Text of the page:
Empowering Primary Care Through Evidence

PEER is a primary care led evidence based medicine team focused on providing relevant evidence to family physicians and primary care providers.

The PEER Simplified Lipid Guideline

Updated for 2023! A simplified approach to lipid management for busy family doctors! Practical summary for clinicians. Evidence-based recommendations for lipid management. Useful online decision aid. Easy-to-read patient handout.

CFPCLearn’s primary care focused library includes a variety of content including evidence summaries, videos, podcasts and interactive learning courses to support clinicians in their practice.

PEIP Conference 2023

Another great PEIP conference occurred October 20-21, 2023. 

 We had over 600 attendees, both in-person and online, who enjoyed the mixture of concise, to-the-point presentations which blended humour with serious learning.  We were thrilled to have outstanding speakers who focused on practical, applicable knowledge.  From “Bodies Behaving Badly” to practical sessions on Orthopedics, the diversity and richness of content offered something valuable for all primary care professionals. 

We’re excited to announce that PEIP 2024 is scheduled for October 18-19, 2024. Whether you prefer to join us in person or online, we promise another round of engaging, insightful, and fun sessions.

Most Recent Tools for Practice

Tools for Practice #362 – Facing the Evidence in Acne, Part I: Oral contraceptives and spironolactone in females

How effective are combined oral contraceptives (COC) and spironolactone for treating acne of at least mild-moderate severity in females?

At ~24 weeks, ~80-90% of females report improvement in their acne with COCs, compared to 50-80% placebo, and 30-50% will have clear-almost clear skin versus 10-40% on placebo. Efficacy appears similar between individual COCs. Spironolactone, typically added to topical agents, has similar outcomes. Discontinuations due to adverse events appear comparable to placebo. Read More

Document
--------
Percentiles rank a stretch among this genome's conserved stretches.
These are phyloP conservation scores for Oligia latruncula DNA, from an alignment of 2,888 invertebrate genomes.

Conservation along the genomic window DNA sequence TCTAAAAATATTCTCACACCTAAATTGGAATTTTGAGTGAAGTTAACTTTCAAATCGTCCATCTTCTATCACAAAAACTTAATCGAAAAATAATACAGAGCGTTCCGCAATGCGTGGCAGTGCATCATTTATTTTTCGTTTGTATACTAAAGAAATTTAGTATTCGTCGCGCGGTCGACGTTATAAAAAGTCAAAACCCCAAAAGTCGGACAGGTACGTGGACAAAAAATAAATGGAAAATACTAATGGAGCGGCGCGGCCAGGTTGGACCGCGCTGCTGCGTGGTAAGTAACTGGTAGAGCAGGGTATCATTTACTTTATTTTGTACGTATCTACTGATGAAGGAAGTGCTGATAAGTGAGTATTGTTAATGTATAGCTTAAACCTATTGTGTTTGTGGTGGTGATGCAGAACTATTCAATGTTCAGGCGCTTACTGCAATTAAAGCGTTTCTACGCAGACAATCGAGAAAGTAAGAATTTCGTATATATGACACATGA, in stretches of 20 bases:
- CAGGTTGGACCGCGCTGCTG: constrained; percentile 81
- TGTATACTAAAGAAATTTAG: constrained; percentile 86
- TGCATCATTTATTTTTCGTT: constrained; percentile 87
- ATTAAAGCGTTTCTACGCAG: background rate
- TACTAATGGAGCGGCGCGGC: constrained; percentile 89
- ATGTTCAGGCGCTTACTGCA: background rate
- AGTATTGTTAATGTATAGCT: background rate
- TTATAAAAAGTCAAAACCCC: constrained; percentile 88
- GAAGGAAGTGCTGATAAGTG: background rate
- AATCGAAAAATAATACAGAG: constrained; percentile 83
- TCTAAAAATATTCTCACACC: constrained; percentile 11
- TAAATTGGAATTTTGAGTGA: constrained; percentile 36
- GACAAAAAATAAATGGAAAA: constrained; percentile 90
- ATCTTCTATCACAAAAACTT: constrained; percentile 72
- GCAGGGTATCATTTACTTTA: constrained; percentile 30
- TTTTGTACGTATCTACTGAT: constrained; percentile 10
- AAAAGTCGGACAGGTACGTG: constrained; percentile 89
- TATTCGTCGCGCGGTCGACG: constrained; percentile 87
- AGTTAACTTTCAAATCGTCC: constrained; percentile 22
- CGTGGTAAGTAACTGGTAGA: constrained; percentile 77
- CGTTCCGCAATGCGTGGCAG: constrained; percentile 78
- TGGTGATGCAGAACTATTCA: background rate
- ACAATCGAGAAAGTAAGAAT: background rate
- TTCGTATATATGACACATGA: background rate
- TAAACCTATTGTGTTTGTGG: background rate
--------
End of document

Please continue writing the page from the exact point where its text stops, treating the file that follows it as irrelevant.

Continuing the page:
Tools for Practice #361 Preventing RSV Infections in Infants

How safe and effective are monoclonal antibodies to prevent respiratory syncytial virus (RSV) infections in infants?

In high-risk infants (premature and/or congenital heart or lung conditions), palivizumab (4-5 doses monthly during RSV season) reduces RSV hospitalization (4.5% versus 10% placebo). Nirsevimab (one dose) reduces RSV hospitalizations in healthy premature infants (0.8% versus 4%) and term infants (0.3-0.4% versus 1.5-2.0%). Side effects are similar to placebo. Read More

Tools for Practice #360 Ketamine for Depression

What are the benefits and harms of ketamine/esketamine for depression?

Ketamine/esketamine appears effective for moderate-severe depression (helping 10-20% more people respond over placebo at 1-4 weeks). However, biases are very common and large effects are likely exaggerated. Adverse events are common (example: 20% more nausea/vomiting). Considerable uncertainty remains (treating mid/long-term, misuse risk, and long-term harms) and treatment is costly. Read More

Tools for Practice #359 Topical corticosteroids for atopic dermatitis – More than skin deep

What are the benefits/harms of topical corticosteroids for atopic dermatitis in adults/children?

Evidence is somewhat limited but topical corticosteroids are effective for atopic dermatitis and efficacy likely increases with potency. Once daily seems similarly effective to twice daily. If frequent flares, ‘weekend therapy’ (treatment 2-days/week to areas with recurrent flares) will help ~60% avoid a flare versus ~30% using placebo-cream over 16-weeks. Topical corticosteroids are well-tolerated for ≤6 weeks. Long-term harms are not available. Read More

Tools for Practice #358: Any berry good solutions to preventing UTIs: Cranberries?

Do cranberry products prevent recurrent urinary tract infections (UTIs)?

Potential benefits of cranberry products for UTI prevention are at high risk-of-bias from potential publication bias, small studies, and unblinding. If biases disregarded, cranberry products might reduce the proportion of women with recurrent UTIs from 24% to 18% over ≤1 year. Results are inconsistent between patient populations; example children with recurrent UTIs may benefit but not institutionalized elderly or pregnant woman. Read More

Congratulations to PEER's Tina Korownyk: Alberta Family Physician of the Year

PEER Director, Dr. Tina Korownyk was awarded the 2023 Alberta Family Physician of the year at the annual Family Medicine Forum gala in Montreal, Quebec on November 10. The PEER team joined Tina to celebrate her achievement as a wonderful physician and leader in primary care. Congratulations Tina!

PEER Values

When creating primary care education and programs, the PEER team focuses on minimizing bias, patient orientated outcomes, shared decision making, collaboration and most importantly simplicity.

Who is PEER?

Patients, Experience, Evidence and Research (PEER) was formed between a group of primary care providers who shared a common belief that evidence should be made accessible to all primary care providers. 

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